IBM researchers analyzed the carbon storage capacity of Manhattan plants to make plantings more suitable for reducing CO₂ emissions.
Greenhouse gases are the climate crisis' main culprits - as we all already know. One of the most popular solutions to reduce CO₂ emissions is planting new trees in urban centres. However, to be effective, such activity must consider different aspects to improve air quality.
The amount of carbon that can be captured by a tree varies from different factors: the size, how much water runs from the roots to the leaves, the local soil and climate. However, looking for such information is not always easy.
IBM researchers have designed an innovative method to identify and map the amount of carbon that trees in a specific area can store. This is possible through trees' species, geometric shape and volume analysis. The method was tested in the Manhattan borough of New York. IBM technology combines machine learning, aerial images and data by the LiDAR remote sensing technique - which can provide a 3D model through a laser from an elevated view of objects in the ground.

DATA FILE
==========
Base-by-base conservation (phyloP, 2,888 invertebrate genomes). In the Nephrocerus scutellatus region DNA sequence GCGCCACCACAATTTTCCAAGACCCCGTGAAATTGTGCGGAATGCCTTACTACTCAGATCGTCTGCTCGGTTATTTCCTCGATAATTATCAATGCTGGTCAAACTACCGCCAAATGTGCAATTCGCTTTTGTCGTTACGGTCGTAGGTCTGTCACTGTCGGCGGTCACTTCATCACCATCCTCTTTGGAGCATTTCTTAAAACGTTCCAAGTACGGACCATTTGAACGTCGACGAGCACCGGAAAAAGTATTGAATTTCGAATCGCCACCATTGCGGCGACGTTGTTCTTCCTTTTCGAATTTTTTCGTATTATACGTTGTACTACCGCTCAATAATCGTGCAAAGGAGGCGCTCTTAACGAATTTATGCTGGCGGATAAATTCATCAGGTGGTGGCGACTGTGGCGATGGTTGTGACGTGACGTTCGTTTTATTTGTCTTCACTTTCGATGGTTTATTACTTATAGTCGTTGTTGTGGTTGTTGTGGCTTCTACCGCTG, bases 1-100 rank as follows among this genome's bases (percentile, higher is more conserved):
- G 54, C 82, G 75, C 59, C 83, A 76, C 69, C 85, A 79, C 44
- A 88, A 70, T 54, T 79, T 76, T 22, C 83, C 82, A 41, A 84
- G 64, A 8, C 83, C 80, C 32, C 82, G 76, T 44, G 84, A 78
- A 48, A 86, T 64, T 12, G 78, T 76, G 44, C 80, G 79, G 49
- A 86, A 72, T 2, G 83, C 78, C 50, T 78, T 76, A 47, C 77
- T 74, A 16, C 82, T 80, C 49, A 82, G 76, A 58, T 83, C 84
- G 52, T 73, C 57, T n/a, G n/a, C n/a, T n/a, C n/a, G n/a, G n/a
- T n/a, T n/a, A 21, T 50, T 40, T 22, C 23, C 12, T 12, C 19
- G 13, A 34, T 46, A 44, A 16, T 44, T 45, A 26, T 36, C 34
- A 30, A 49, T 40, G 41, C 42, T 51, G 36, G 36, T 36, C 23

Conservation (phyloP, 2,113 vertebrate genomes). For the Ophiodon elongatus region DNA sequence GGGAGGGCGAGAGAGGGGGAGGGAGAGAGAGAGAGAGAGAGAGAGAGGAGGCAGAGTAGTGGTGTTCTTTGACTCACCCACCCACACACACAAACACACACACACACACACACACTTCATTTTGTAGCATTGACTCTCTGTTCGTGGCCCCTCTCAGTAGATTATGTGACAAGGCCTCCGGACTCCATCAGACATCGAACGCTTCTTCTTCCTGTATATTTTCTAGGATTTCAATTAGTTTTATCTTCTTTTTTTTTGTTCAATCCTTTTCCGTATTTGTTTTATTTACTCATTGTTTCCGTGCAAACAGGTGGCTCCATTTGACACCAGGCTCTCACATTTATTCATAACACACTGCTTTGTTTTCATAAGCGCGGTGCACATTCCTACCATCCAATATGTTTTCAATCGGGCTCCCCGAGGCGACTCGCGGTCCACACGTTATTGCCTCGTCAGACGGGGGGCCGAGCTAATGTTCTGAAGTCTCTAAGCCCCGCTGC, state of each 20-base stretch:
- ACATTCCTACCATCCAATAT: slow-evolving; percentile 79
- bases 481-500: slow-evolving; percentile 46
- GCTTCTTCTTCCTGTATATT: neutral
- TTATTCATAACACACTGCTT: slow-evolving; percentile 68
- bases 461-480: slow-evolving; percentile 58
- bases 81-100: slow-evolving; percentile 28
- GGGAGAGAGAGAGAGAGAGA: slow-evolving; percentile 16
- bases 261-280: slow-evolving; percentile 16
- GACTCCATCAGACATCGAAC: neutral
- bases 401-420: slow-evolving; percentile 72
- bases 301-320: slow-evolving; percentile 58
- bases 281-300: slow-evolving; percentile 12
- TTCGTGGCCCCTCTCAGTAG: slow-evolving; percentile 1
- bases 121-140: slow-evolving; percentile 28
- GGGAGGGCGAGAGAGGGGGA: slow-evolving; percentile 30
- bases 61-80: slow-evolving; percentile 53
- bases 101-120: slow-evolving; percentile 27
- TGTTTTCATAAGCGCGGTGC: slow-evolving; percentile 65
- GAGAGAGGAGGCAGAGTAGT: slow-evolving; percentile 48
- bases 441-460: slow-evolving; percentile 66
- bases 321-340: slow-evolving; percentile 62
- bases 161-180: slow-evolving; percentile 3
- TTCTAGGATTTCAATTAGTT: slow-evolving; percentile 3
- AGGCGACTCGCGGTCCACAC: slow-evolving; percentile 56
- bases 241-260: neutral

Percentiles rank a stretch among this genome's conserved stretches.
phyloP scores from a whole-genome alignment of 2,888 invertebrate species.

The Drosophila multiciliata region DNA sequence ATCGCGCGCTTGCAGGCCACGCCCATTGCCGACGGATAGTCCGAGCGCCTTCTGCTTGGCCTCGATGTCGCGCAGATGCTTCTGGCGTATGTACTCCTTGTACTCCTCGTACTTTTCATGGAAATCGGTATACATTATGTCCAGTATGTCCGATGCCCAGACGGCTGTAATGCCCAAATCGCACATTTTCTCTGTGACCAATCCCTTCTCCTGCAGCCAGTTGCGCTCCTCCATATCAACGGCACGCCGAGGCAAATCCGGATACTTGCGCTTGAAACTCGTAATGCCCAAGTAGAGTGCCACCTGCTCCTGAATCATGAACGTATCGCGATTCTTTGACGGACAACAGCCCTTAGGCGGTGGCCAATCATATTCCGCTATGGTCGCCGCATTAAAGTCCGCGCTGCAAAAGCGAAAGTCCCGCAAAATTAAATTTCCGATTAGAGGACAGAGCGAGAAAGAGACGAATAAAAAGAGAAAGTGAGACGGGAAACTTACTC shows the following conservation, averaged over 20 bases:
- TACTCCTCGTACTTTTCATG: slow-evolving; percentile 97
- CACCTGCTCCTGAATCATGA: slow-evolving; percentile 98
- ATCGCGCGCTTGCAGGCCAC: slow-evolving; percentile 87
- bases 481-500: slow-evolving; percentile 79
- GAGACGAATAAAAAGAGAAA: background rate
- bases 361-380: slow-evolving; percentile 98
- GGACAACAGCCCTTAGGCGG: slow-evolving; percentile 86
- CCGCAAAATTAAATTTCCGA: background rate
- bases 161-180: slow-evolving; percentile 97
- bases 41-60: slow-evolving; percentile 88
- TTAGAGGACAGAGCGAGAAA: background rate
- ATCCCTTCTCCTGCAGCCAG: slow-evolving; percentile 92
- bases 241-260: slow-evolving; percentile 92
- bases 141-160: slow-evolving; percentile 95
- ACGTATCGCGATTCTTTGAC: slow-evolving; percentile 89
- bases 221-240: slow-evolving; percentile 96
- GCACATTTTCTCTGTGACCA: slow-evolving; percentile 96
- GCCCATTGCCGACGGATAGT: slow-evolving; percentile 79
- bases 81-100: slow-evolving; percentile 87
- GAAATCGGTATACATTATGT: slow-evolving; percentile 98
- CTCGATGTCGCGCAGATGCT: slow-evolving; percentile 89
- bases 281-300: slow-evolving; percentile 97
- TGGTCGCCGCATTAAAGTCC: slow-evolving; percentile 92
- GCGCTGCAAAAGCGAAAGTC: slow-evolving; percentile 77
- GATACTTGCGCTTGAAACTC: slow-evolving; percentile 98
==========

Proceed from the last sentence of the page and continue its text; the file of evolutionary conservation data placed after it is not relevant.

The result is a pretty accurate and high-resolution area model, from which the researchers can observe the carbon storage capacity in vegetation. Such data also identify some plants characteristics; this is useful to understand the right place to plant a specific kind of tree and in what quantity.
Through this method, researchers found out that trees can absorb 52 thousand tons of carbon - in the Manhattan area alone. Unfortunately, LiDAR data are not available everywhere. However, the results from different cities could still allow the instrument to support other locations' research, where aerial images only are enough. This method helps not only in planting activities optimisation, but also support companies in carbon offsets regulation.